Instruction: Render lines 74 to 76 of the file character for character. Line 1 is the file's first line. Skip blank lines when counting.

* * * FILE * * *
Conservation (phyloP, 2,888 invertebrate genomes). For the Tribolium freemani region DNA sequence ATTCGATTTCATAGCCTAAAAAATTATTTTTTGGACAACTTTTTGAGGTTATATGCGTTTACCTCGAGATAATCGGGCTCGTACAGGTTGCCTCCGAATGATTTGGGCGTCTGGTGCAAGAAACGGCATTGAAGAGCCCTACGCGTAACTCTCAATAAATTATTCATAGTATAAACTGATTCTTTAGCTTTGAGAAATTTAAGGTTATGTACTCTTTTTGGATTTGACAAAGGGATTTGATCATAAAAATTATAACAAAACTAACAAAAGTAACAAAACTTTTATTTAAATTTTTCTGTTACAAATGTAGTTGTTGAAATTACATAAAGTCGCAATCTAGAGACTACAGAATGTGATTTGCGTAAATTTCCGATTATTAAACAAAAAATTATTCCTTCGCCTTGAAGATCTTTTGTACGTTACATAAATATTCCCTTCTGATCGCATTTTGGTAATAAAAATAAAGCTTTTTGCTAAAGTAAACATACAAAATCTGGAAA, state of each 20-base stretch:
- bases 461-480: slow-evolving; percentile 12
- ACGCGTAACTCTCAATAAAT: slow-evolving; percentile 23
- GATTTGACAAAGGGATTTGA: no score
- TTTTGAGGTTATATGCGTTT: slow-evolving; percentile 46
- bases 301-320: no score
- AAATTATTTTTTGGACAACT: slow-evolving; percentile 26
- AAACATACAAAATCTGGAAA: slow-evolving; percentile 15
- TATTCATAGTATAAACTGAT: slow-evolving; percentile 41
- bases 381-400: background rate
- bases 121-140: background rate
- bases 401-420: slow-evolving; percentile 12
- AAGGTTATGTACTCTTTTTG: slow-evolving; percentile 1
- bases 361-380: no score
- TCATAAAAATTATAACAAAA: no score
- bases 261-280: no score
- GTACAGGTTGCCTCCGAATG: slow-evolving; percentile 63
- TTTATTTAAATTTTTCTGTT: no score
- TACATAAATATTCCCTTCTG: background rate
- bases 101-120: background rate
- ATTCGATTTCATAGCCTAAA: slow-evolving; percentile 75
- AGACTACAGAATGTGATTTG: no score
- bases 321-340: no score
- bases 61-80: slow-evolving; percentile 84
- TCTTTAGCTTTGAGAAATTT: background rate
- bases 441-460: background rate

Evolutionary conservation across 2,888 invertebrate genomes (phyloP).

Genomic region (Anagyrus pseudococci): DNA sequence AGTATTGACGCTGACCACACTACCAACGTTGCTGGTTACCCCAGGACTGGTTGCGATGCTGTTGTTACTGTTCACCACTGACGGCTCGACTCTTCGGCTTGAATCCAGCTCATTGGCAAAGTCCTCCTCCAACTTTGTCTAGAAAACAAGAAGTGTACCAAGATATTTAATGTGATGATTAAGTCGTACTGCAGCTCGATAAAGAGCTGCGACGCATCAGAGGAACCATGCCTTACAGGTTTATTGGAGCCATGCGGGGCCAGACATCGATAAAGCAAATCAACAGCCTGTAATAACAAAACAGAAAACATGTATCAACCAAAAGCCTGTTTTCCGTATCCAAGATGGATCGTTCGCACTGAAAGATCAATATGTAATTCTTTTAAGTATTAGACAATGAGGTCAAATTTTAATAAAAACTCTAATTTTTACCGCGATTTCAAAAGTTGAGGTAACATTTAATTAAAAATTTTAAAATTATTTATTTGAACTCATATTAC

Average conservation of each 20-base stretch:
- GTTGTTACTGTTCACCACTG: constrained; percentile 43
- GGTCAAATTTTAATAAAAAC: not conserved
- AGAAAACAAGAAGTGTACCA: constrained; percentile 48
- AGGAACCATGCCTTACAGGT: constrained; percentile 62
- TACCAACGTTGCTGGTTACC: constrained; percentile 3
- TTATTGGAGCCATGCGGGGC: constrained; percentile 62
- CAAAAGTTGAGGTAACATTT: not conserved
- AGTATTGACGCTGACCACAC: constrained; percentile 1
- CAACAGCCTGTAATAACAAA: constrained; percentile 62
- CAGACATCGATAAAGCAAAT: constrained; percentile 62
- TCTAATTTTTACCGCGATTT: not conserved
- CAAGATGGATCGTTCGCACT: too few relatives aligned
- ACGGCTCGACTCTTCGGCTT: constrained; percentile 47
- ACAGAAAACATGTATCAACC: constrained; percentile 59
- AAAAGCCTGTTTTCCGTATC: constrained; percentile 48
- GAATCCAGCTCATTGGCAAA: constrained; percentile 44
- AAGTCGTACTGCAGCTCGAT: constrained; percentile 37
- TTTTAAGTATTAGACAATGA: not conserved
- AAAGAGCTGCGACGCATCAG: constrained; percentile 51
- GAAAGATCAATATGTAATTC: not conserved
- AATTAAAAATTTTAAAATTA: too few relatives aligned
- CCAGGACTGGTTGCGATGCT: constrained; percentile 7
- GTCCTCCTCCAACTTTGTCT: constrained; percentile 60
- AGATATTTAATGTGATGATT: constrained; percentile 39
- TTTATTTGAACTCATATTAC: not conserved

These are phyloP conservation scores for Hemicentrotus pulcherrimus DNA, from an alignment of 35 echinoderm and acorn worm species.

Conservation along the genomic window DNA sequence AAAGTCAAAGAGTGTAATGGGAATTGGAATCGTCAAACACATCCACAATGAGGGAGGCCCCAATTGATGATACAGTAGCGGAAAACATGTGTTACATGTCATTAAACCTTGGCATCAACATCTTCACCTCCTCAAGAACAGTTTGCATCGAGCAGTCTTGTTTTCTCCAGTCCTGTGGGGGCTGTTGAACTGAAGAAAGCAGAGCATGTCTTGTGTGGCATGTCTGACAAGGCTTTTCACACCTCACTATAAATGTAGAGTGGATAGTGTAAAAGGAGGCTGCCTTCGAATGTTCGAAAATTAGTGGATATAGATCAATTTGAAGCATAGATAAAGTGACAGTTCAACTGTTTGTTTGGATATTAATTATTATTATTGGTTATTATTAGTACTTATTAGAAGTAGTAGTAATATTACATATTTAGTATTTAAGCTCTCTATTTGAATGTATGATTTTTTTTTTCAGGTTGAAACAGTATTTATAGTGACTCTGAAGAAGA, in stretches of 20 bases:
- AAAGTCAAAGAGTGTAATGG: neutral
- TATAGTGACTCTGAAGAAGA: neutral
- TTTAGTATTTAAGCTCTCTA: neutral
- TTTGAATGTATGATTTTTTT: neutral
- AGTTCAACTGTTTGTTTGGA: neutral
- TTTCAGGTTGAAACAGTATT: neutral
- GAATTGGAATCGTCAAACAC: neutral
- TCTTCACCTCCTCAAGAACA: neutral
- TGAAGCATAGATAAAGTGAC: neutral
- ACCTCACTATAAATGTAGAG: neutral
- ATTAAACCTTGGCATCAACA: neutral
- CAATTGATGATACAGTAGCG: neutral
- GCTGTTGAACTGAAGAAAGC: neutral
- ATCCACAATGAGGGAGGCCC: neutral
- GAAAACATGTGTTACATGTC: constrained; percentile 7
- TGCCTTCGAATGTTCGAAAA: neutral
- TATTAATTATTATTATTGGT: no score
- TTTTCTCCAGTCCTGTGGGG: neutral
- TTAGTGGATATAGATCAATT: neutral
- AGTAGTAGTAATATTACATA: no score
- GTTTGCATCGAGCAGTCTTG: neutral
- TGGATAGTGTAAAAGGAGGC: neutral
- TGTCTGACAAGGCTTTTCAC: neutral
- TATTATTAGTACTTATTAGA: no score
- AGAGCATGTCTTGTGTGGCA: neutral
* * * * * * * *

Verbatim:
- TTTTCTCCAGTCCTGTGGGG: neutral
- TTAGTGGATATAGATCAATT: neutral
- AGTAGTAGTAATATTACATA: no score